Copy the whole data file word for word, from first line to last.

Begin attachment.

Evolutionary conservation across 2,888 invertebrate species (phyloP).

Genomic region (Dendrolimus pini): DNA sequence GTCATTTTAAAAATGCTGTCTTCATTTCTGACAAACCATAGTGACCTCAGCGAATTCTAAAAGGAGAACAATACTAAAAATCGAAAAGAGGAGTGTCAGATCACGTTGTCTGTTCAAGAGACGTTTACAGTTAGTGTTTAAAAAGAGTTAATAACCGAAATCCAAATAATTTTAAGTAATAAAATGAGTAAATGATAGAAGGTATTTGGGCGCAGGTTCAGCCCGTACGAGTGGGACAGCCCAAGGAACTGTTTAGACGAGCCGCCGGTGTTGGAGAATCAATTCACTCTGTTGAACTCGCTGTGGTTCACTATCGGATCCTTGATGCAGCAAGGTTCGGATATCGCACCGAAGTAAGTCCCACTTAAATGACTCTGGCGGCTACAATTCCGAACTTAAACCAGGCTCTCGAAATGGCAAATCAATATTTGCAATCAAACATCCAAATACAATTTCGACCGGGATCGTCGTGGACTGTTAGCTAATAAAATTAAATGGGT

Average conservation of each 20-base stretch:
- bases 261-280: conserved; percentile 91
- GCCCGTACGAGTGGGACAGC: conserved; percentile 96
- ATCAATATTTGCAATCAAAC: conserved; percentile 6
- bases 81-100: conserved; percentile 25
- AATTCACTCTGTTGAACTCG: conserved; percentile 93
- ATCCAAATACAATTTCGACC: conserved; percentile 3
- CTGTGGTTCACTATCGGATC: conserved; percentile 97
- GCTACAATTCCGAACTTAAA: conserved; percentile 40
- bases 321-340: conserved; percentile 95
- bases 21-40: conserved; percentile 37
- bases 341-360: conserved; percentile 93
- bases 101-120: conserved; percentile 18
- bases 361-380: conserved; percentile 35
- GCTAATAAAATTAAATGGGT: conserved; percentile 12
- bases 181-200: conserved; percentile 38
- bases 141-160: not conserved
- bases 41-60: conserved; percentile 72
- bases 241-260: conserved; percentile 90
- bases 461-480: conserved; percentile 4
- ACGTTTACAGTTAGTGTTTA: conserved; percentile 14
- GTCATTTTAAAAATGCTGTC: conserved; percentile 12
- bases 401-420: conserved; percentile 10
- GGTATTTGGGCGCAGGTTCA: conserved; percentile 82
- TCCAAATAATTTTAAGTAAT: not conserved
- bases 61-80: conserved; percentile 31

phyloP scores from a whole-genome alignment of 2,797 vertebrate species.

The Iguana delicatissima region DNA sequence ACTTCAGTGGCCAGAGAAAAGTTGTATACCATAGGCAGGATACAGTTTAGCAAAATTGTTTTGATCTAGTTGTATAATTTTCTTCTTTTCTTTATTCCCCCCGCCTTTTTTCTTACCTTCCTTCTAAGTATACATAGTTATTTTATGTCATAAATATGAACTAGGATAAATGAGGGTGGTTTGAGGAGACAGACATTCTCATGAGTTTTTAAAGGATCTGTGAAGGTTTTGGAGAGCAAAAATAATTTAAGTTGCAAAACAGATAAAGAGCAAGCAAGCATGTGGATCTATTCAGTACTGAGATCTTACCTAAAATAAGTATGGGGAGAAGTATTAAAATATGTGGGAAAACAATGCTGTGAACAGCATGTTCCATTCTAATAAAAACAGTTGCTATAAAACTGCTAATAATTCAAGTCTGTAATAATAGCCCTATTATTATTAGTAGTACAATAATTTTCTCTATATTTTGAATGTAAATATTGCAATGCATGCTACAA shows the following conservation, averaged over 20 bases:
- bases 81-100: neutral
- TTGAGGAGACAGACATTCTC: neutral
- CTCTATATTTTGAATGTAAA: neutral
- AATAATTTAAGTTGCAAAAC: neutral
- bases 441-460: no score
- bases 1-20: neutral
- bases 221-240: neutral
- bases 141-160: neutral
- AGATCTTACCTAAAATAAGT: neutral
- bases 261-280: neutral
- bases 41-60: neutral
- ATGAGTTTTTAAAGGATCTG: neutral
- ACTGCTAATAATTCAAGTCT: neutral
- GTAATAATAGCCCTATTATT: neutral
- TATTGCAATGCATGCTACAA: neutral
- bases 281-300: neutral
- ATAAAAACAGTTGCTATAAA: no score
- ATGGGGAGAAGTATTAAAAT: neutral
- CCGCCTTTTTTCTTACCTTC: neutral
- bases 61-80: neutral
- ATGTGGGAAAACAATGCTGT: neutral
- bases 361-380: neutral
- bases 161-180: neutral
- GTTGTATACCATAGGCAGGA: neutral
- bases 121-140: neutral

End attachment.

Evolutionary conservation across 2,888 invertebrate species (phyloP).

Genomic region (Dendrolimus pini): DNA sequence GTCATTTTAAAAATGCTGTCTTCATTTCTGACAAACCATAGTGACCTCAGCGAATTCTAAAAGGAGAACAATACTAAAAATCGAAAAGAGGAGTGTCAGATCACGTTGTCTGTTCAAGAGACGTTTACAGTTAGTGTTTAAAAAGAGTTAATAACCGAAATCCAAATAATTTTAAGTAATAAAATGAGTAAATGATAGAAGGTATTTGGGCGCAGGTTCAGCCCGTACGAGTGGGACAGCCCAAGGAACTGTTTAGACGAGCCGCCGGTGTTGGAGAATCAATTCACTCTGTTGAACTCGCTGTGGTTCACTATCGGATCCTTGATGCAGCAAGGTTCGGATATCGCACCGAAGTAAGTCCCACTTAAATGACTCTGGCGGCTACAATTCCGAACTTAAACCAGGCTCTCGAAATGGCAAATCAATATTTGCAATCAAACATCCAAATACAATTTCGACCGGGATCGTCGTGGACTGTTAGCTAATAAAATTAAATGGGT

Average conservation of each 20-base stretch:
- bases 261-280: conserved; percentile 91
- GCCCGTACGAGTGGGACAGC: conserved; percentile 96
- ATCAATATTTGCAATCAAAC: conserved; percentile 6
- bases 81-100: conserved; percentile 25
- AATTCACTCTGTTGAACTCG: conserved; percentile 93
- ATCCAAATACAATTTCGACC: conserved; percentile 3
- CTGTGGTTCACTATCGGATC: conserved; percentile 97
- GCTACAATTCCGAACTTAAA: conserved; percentile 40
- bases 321-340: conserved; percentile 95
- bases 21-40: conserved; percentile 37
- bases 341-360: conserved; percentile 93
- bases 101-120: conserved; percentile 18
- bases 361-380: conserved; percentile 35
- GCTAATAAAATTAAATGGGT: conserved; percentile 12
- bases 181-200: conserved; percentile 38
- bases 141-160: not conserved
- bases 41-60: conserved; percentile 72
- bases 241-260: conserved; percentile 90
- bases 461-480: conserved; percentile 4
- ACGTTTACAGTTAGTGTTTA: conserved; percentile 14
- GTCATTTTAAAAATGCTGTC: conserved; percentile 12
- bases 401-420: conserved; percentile 10
- GGTATTTGGGCGCAGGTTCA: conserved; percentile 82
- TCCAAATAATTTTAAGTAAT: not conserved
- bases 61-80: conserved; percentile 31

phyloP scores from a whole-genome alignment of 2,797 vertebrate species.

The Iguana delicatissima region DNA sequence ACTTCAGTGGCCAGAGAAAAGTTGTATACCATAGGCAGGATACAGTTTAGCAAAATTGTTTTGATCTAGTTGTATAATTTTCTTCTTTTCTTTATTCCCCCCGCCTTTTTTCTTACCTTCCTTCTAAGTATACATAGTTATTTTATGTCATAAATATGAACTAGGATAAATGAGGGTGGTTTGAGGAGACAGACATTCTCATGAGTTTTTAAAGGATCTGTGAAGGTTTTGGAGAGCAAAAATAATTTAAGTTGCAAAACAGATAAAGAGCAAGCAAGCATGTGGATCTATTCAGTACTGAGATCTTACCTAAAATAAGTATGGGGAGAAGTATTAAAATATGTGGGAAAACAATGCTGTGAACAGCATGTTCCATTCTAATAAAAACAGTTGCTATAAAACTGCTAATAATTCAAGTCTGTAATAATAGCCCTATTATTATTAGTAGTACAATAATTTTCTCTATATTTTGAATGTAAATATTGCAATGCATGCTACAA shows the following conservation, averaged over 20 bases:
- bases 81-100: neutral
- TTGAGGAGACAGACATTCTC: neutral
- CTCTATATTTTGAATGTAAA: neutral
- AATAATTTAAGTTGCAAAAC: neutral
- bases 441-460: no score
- bases 1-20: neutral
- bases 221-240: neutral
- bases 141-160: neutral
- AGATCTTACCTAAAATAAGT: neutral
- bases 261-280: neutral
- bases 41-60: neutral
- ATGAGTTTTTAAAGGATCTG: neutral
- ACTGCTAATAATTCAAGTCT: neutral
- GTAATAATAGCCCTATTATT: neutral
- TATTGCAATGCATGCTACAA: neutral
- bases 281-300: neutral
- ATAAAAACAGTTGCTATAAA: no score
- ATGGGGAGAAGTATTAAAAT: neutral
- CCGCCTTTTTTCTTACCTTC: neutral
- bases 61-80: neutral
- ATGTGGGAAAACAATGCTGT: neutral
- bases 361-380: neutral
- bases 161-180: neutral
- GTTGTATACCATAGGCAGGA: neutral
- bases 121-140: neutral